Preventing these trackers, scripts, and adverts from loading is not only beneficial for security and privacy, it can reduce the strain on your Internet connection too. For example, browsing to https://www.cnn.comwithout uBlock Origin installed, shows 12MB of data being downloaded with 255 connection requests being made to numerous advertisement delivery platforms and 3rd parties. With uBlock enabled, these figures are cut to 6MB and 90 requests, in turn speeding up your web browsing experience!
It’s not uncommon for us to receive alerts regarding customers accessing questionable websites, such as gambling sites. These are typically generated through a user visiting an innocent web page, such as a news site, which in turn then calls out to an advert provider, loading in an advert to the browser. In this instance, customers running an ad blocker could help themselves generate less of these alerts.
The use of plug-ins can be a balancing act, as more plug-ins installed in the browser, the more unique it becomes online. In some cases, this can enable more effective fingerprinting, but offset with privacy and malware protection, it may be worth considering. You can test your browser’s ability to protect against Malvertising here https://panopticlick.eff.org/.
Getting Technical: Under the Hood
The following modifications can be made by entering about:config in the Firefox address bar and adjusting the following parameters and values. Other browsers such as Safari have similar features listed in Preferences, Privacy.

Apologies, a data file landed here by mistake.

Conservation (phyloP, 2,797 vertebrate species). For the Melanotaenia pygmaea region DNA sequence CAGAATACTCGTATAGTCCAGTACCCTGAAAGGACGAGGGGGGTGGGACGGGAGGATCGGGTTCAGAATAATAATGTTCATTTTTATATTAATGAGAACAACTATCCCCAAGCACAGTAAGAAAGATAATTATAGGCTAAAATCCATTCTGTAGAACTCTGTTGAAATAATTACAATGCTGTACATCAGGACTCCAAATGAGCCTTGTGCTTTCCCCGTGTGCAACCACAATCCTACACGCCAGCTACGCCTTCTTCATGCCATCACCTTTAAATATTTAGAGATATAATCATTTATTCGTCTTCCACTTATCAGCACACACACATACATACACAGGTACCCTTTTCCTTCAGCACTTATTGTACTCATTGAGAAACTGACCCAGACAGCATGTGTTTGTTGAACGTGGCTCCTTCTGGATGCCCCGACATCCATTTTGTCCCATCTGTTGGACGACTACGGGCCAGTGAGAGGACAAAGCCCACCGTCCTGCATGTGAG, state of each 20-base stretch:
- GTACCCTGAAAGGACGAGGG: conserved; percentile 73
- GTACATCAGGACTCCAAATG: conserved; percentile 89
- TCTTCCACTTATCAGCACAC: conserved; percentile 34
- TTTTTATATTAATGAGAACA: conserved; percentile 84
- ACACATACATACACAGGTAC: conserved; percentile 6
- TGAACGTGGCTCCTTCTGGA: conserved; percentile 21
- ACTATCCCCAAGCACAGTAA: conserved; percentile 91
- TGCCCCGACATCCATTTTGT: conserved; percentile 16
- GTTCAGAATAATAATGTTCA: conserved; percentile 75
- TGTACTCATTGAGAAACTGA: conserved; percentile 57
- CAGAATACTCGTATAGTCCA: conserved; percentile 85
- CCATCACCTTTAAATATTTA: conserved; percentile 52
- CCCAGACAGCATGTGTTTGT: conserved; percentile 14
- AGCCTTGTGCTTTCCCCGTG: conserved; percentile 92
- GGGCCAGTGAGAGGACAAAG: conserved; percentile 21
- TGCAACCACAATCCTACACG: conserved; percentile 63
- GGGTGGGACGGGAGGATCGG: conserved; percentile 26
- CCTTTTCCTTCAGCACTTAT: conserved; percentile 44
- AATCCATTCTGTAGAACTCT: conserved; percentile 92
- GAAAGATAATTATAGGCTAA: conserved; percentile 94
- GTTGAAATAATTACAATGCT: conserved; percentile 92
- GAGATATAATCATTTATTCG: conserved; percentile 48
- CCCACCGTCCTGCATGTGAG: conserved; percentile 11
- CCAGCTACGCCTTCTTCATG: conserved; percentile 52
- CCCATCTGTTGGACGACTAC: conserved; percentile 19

- enabled = false
- Wi-Fi routers closest to you
- strength of Wi-Fi or cellular signal
- IP address
- user agent information
- unique identifier of your client
Changing the value to false prevents this disclosure. Interestingly, location determination through visible access points was made possible when Google deployed its Street View cars. As well as capturing images they also harvested a global database of public SSIDs.
- dns.disablePrefetchFromHTTPS = true
- dns.disablePrefetch = true
Research has shown that by allowing DNS prefetching, in any browser, it is possible for a determined attacker to reverse engineer the search terms used in an online search. This is done by either accessing DNS BIND logs directly or remotely snooping on the victim’s cache. Prefetching is almost always on by default. The only downside of disabling it is a slight increase in page load times.
- peerconnection.enabled = false
WebRTC was traditionally used to support voice and video calling directly within the browser without needing plug-ins. More recently it has seen adoption by content delivery network (CDN) providers such as Akamai. To facilitate this functionality, requests are made to STUN servers, which reveals the user’s real, deanonymized and public IP address, even if they are using a VPN. This means a user’s true IP address can be revealed to any website that issues theses request to the user’s browser.
Marketers and tracking companies can utilise this flaw to gather your real information. This could be particularly effective if used in a phishing attack.
Google’s Chrome browser is the only major browser in which WebRTC cannot be disabled via the settings.
For more information on web security, or for options for safe Internet browsing, please contact our technical team here at Sapphire.
Author: Shane Hall, Security Consultant, Sapphire